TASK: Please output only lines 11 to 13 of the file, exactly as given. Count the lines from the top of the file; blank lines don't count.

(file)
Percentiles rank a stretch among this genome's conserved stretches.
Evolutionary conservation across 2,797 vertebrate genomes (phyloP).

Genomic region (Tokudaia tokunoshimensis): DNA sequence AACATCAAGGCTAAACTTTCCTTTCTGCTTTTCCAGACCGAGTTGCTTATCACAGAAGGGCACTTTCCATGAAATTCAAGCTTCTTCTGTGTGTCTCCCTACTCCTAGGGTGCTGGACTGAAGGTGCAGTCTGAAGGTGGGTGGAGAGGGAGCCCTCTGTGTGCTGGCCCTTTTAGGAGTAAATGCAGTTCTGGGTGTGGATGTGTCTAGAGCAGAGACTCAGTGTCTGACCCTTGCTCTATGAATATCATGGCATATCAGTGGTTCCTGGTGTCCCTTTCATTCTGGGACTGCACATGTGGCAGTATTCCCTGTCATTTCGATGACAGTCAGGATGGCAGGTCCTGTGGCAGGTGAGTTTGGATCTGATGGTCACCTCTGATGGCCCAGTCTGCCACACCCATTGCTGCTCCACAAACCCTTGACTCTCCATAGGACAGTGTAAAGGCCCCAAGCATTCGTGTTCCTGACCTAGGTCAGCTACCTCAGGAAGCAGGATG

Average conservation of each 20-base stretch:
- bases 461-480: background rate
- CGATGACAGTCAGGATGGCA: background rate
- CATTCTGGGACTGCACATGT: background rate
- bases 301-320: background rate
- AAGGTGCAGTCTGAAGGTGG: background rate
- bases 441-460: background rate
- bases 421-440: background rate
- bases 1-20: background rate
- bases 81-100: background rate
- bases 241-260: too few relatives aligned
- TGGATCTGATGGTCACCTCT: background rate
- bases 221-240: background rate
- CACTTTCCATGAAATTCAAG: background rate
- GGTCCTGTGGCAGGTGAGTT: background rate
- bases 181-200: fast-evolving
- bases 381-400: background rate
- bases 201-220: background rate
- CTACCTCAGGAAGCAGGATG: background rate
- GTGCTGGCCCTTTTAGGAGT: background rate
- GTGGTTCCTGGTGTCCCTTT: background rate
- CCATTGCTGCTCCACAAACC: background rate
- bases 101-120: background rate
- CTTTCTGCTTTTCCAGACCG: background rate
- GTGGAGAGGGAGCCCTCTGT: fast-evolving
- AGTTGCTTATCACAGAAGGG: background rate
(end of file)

- bases 421-440: background rate
- bases 1-20: background rate
- bases 81-100: background rate